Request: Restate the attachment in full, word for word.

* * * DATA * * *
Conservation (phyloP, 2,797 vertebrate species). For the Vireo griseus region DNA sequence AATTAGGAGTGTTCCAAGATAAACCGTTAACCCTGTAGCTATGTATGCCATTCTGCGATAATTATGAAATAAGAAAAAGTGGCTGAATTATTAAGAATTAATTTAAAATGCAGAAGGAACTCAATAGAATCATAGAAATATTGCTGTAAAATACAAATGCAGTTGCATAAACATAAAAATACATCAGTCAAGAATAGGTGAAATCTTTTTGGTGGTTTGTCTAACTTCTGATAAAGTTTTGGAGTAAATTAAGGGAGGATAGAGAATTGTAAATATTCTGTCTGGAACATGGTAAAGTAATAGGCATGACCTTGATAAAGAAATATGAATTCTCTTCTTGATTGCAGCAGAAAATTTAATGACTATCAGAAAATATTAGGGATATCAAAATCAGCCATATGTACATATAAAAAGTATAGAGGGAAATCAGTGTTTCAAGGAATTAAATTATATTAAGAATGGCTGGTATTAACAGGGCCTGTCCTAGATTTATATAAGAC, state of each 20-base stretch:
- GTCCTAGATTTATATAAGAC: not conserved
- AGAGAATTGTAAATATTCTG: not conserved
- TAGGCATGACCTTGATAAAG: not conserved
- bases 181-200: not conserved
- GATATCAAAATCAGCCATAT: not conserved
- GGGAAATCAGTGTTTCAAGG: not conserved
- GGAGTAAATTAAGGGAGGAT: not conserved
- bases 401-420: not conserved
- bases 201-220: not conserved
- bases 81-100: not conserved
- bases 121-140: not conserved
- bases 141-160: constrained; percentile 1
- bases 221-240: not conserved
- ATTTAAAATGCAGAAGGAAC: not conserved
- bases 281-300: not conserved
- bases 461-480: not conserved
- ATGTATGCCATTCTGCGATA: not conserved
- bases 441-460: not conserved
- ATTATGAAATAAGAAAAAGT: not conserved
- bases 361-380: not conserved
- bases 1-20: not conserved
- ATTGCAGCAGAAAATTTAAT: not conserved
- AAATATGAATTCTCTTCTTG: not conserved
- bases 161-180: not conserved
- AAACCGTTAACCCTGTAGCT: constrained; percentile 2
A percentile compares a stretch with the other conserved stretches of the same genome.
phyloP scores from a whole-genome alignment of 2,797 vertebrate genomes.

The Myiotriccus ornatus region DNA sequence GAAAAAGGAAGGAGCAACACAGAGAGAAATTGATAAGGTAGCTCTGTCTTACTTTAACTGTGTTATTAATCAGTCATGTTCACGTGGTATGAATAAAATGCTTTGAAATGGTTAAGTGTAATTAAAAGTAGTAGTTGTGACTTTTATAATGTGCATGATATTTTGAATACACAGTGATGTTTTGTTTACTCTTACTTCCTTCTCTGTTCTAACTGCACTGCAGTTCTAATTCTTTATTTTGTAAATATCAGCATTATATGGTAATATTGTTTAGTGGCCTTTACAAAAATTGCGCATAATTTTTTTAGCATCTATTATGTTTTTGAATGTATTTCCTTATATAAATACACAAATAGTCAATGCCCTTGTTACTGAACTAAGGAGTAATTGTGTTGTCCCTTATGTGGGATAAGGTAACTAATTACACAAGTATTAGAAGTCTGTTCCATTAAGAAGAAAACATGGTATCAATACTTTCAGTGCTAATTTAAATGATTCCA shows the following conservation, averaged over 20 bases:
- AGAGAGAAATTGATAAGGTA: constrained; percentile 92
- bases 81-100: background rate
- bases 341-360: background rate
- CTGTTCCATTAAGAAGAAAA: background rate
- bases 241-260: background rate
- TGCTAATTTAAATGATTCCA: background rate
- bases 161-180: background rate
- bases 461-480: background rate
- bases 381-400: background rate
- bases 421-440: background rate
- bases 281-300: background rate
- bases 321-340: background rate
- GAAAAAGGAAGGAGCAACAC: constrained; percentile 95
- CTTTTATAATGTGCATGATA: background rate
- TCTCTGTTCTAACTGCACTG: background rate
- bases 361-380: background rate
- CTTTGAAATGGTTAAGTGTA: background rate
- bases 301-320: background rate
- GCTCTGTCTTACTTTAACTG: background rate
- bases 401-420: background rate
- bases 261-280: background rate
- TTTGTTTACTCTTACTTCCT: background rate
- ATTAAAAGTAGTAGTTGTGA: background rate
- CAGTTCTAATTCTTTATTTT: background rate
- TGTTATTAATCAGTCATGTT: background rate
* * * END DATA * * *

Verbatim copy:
Conservation (phyloP, 2,797 vertebrate species). For the Vireo griseus region DNA sequence AATTAGGAGTGTTCCAAGATAAACCGTTAACCCTGTAGCTATGTATGCCATTCTGCGATAATTATGAAATAAGAAAAAGTGGCTGAATTATTAAGAATTAATTTAAAATGCAGAAGGAACTCAATAGAATCATAGAAATATTGCTGTAAAATACAAATGCAGTTGCATAAACATAAAAATACATCAGTCAAGAATAGGTGAAATCTTTTTGGTGGTTTGTCTAACTTCTGATAAAGTTTTGGAGTAAATTAAGGGAGGATAGAGAATTGTAAATATTCTGTCTGGAACATGGTAAAGTAATAGGCATGACCTTGATAAAGAAATATGAATTCTCTTCTTGATTGCAGCAGAAAATTTAATGACTATCAGAAAATATTAGGGATATCAAAATCAGCCATATGTACATATAAAAAGTATAGAGGGAAATCAGTGTTTCAAGGAATTAAATTATATTAAGAATGGCTGGTATTAACAGGGCCTGTCCTAGATTTATATAAGAC, state of each 20-base stretch:
- GTCCTAGATTTATATAAGAC: not conserved
- AGAGAATTGTAAATATTCTG: not conserved
- TAGGCATGACCTTGATAAAG: not conserved
- bases 181-200: not conserved
- GATATCAAAATCAGCCATAT: not conserved
- GGGAAATCAGTGTTTCAAGG: not conserved
- GGAGTAAATTAAGGGAGGAT: not conserved
- bases 401-420: not conserved
- bases 201-220: not conserved
- bases 81-100: not conserved
- bases 121-140: not conserved
- bases 141-160: constrained; percentile 1
- bases 221-240: not conserved
- ATTTAAAATGCAGAAGGAAC: not conserved
- bases 281-300: not conserved
- bases 461-480: not conserved
- ATGTATGCCATTCTGCGATA: not conserved
- bases 441-460: not conserved
- ATTATGAAATAAGAAAAAGT: not conserved
- bases 361-380: not conserved
- bases 1-20: not conserved
- ATTGCAGCAGAAAATTTAAT: not conserved
- AAATATGAATTCTCTTCTTG: not conserved
- bases 161-180: not conserved
- AAACCGTTAACCCTGTAGCT: constrained; percentile 2
A percentile compares a stretch with the other conserved stretches of the same genome.
phyloP scores from a whole-genome alignment of 2,797 vertebrate genomes.

The Myiotriccus ornatus region DNA sequence GAAAAAGGAAGGAGCAACACAGAGAGAAATTGATAAGGTAGCTCTGTCTTACTTTAACTGTGTTATTAATCAGTCATGTTCACGTGGTATGAATAAAATGCTTTGAAATGGTTAAGTGTAATTAAAAGTAGTAGTTGTGACTTTTATAATGTGCATGATATTTTGAATACACAGTGATGTTTTGTTTACTCTTACTTCCTTCTCTGTTCTAACTGCACTGCAGTTCTAATTCTTTATTTTGTAAATATCAGCATTATATGGTAATATTGTTTAGTGGCCTTTACAAAAATTGCGCATAATTTTTTTAGCATCTATTATGTTTTTGAATGTATTTCCTTATATAAATACACAAATAGTCAATGCCCTTGTTACTGAACTAAGGAGTAATTGTGTTGTCCCTTATGTGGGATAAGGTAACTAATTACACAAGTATTAGAAGTCTGTTCCATTAAGAAGAAAACATGGTATCAATACTTTCAGTGCTAATTTAAATGATTCCA shows the following conservation, averaged over 20 bases:
- AGAGAGAAATTGATAAGGTA: constrained; percentile 92
- bases 81-100: background rate
- bases 341-360: background rate
- CTGTTCCATTAAGAAGAAAA: background rate
- bases 241-260: background rate
- TGCTAATTTAAATGATTCCA: background rate
- bases 161-180: background rate
- bases 461-480: background rate
- bases 381-400: background rate
- bases 421-440: background rate
- bases 281-300: background rate
- bases 321-340: background rate
- GAAAAAGGAAGGAGCAACAC: constrained; percentile 95
- CTTTTATAATGTGCATGATA: background rate
- TCTCTGTTCTAACTGCACTG: background rate
- bases 361-380: background rate
- CTTTGAAATGGTTAAGTGTA: background rate
- bases 301-320: background rate
- GCTCTGTCTTACTTTAACTG: background rate
- bases 401-420: background rate
- bases 261-280: background rate
- TTTGTTTACTCTTACTTCCT: background rate
- ATTAAAAGTAGTAGTTGTGA: background rate
- CAGTTCTAATTCTTTATTTT: background rate
- TGTTATTAATCAGTCATGTT: background rate